Archive for February, 2014

I love traveling. It gives me time to get away from the pressures at work and do some writing for myself, which means I write about gear; or in this case, people and their gear…

A couple of weeks ago, my wife called me up at work and asked me if I’d like to go to see Styx play at the San Jose Civic Auditorium. Having not been to a concert in a long time, and not ever having seen Styx live, plus having a the rare chance to go on a date with my wife, I of course agreed.

Styx performed most of their classics, with the exception of some Dennis DeYoung tunes. But personally, I didn’t miss them much because I was more into their rock-flavored, guitar-driven material and much less so their pop material, even though it was their pop stuff that drove much of their success. As such, I of course was endeared to the guitar playing of James Young and Tommy Shaw.

Before I go on, one thing that was cool in the show was that both JY and Tommy Shaw didn’t activate their effects themselves. They’d be playing along, then suddenly Tommy would cut into a lead, and voila! He’d have some boost/overdrive and delay. I was thinking to myself, Damn! That would be cool to have someone do that for me so I could just play and entertain! Of course, that requires a very high degree of coordination with your sound tech. I remember reading about this in an interview with Tommy Shaw years ago, but until I experienced it for myself, I didn’t realize how cool that would be. Anyway, I digress…

One thing I like to do when I see my favorite guitarists is keep track of the guitars they play. James Young was easy. He only plays Strats, and only the colors change and fretboards. And though I love his tone, there’s not much variety. 🙂 On the other hand, Tommy Shaw plays a few different guitars.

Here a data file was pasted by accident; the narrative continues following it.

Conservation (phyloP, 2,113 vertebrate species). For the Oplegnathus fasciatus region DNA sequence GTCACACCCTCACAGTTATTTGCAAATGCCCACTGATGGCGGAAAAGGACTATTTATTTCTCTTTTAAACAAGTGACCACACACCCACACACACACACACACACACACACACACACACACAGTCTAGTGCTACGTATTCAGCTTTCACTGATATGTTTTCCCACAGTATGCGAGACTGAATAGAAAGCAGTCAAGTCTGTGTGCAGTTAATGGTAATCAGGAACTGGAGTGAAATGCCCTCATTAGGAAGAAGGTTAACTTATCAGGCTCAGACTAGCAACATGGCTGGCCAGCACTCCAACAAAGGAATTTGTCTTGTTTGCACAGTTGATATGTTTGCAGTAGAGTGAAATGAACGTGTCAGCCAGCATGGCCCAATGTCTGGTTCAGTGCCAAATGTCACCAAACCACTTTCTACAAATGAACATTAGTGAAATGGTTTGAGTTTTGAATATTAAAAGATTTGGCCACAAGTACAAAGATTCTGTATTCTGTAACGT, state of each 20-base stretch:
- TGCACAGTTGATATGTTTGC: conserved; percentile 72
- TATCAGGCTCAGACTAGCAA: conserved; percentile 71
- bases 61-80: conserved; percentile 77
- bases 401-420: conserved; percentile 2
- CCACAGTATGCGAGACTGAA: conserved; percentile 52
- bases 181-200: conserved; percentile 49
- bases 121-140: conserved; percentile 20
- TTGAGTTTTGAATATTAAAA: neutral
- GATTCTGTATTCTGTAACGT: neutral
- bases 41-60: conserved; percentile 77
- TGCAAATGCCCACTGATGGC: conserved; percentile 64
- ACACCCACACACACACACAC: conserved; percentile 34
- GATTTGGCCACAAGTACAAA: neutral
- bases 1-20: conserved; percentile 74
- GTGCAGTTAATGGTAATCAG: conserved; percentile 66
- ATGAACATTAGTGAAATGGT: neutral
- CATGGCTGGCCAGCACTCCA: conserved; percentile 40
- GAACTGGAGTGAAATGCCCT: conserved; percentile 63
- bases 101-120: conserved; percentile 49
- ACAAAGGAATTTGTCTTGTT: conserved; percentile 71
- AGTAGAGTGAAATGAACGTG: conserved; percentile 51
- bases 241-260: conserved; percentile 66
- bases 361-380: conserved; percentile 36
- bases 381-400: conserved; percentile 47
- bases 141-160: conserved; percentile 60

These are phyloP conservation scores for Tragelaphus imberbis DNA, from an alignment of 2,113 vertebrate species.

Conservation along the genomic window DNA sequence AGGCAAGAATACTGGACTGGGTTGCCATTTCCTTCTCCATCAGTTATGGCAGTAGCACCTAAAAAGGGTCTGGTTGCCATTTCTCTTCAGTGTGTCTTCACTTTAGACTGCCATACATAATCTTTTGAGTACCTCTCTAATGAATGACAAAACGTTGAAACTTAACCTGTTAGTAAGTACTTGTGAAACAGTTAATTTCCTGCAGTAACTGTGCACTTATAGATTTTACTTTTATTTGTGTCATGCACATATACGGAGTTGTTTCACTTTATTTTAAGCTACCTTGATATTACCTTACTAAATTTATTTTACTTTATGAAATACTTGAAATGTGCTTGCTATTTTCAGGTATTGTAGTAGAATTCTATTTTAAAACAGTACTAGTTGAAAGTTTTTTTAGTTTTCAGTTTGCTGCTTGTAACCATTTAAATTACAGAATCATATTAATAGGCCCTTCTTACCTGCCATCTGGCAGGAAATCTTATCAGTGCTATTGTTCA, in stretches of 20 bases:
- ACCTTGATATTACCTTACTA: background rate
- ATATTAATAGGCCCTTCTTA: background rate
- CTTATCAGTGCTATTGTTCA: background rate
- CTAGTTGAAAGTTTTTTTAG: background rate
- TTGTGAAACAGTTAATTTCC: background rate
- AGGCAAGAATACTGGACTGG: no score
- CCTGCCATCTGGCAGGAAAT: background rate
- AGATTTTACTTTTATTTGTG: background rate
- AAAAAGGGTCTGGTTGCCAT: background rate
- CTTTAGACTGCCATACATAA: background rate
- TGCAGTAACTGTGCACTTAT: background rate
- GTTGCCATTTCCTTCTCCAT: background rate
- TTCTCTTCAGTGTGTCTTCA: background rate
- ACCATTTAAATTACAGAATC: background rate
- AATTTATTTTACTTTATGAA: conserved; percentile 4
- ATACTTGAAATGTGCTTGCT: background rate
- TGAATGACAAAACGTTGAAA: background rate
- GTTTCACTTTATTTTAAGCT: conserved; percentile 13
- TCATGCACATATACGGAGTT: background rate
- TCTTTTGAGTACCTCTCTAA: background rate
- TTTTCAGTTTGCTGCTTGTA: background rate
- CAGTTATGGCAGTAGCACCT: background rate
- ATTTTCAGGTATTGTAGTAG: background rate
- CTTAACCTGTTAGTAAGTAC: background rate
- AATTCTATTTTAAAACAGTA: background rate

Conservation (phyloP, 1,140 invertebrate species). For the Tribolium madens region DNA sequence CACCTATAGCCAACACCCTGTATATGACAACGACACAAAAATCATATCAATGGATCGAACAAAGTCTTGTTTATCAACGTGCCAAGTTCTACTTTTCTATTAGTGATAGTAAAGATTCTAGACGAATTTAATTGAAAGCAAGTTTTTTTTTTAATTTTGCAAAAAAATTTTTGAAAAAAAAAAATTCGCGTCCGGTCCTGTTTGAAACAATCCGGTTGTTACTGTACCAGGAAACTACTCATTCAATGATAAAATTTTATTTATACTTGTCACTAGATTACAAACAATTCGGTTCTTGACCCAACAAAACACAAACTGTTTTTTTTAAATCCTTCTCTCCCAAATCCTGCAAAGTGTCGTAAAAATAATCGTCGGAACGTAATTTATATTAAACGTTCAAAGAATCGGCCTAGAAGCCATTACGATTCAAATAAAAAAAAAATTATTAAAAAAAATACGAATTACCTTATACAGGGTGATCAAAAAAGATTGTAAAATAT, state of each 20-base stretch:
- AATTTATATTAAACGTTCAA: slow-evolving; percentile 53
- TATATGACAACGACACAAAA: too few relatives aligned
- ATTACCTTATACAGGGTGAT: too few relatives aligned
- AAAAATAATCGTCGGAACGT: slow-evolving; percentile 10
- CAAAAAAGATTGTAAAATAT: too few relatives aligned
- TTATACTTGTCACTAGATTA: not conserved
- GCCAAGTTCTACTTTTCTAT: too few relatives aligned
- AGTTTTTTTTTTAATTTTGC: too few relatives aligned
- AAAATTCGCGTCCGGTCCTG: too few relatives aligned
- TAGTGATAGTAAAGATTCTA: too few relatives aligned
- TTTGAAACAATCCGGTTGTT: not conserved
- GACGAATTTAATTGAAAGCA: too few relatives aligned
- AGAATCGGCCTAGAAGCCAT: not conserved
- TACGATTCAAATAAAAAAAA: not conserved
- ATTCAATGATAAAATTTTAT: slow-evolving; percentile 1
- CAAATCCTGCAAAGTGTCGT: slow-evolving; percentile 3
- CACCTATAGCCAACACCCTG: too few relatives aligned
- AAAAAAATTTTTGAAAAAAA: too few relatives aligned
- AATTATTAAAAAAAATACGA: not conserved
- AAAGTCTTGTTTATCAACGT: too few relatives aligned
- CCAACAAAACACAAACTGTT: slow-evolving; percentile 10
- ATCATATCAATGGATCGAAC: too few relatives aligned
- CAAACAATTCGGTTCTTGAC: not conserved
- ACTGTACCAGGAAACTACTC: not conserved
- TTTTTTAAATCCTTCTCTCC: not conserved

First up was a 1998 R9 Les Paul. Looked like a Tea Burst which endears me to him even more, since I have an R8 Tea Burst. As an aside, according to an article I read, Tommy doesn’t play vintage guitars because he says he’s rough on his axes, so he tends to play newer guitars. From what I could tell, his guitars were nice and shiny, so that may hold true.

The next Les Paul he played was definitely a Standard but in Silver Burst. Don’t know the exact make on that one, but it sure did sound nice.

Next was a Taylor solid body. It looked like a Les Paul from a distance, but on closer inspection, had only two knobs and a trem. Really nice-looking and nice sounding axe.

Tommy also sported a black ES-335 that he played in several songs. That actually surprised me because he got a real heavy sound with it. I was very impressed with this guitar because it hadn’t occurred to me that an ES-335 would sound good in a straight-ahead rock setting. But he played it on one of my favorite Styx tunes, “Crystal Ball.” The sustain that he was getting on that guitar was fabulous! Granted, having some delay applied certainly helped, but it was clear that he was getting a lot of sustain from the guitar itself.

He played a couple of Taylor acoustics as well, a 6-string and 12-string. To be honest, I thought his acoustic tone was horrid. But that’s been my experience whenever I see Taylors used on-stage, plugged in. At least for me, their electronics seem to produce way too much midrange, and they sound flat and lifeless to me. The 12-string sounded better and richer due to having twice as many strings, but the 6-string was a bit annoying to me. That could also be the sound system. Who knows? But I suspect it’s the guitar’s electronics. I’ve seen several acoustic players such as Michael Hedges, James Taylor, and even Joe Bonamassa that have great acoustic tone plugged in, so hearing Tommy Shaw with less than stellar acoustic tone was a bit disappointing.

But back to his electrics…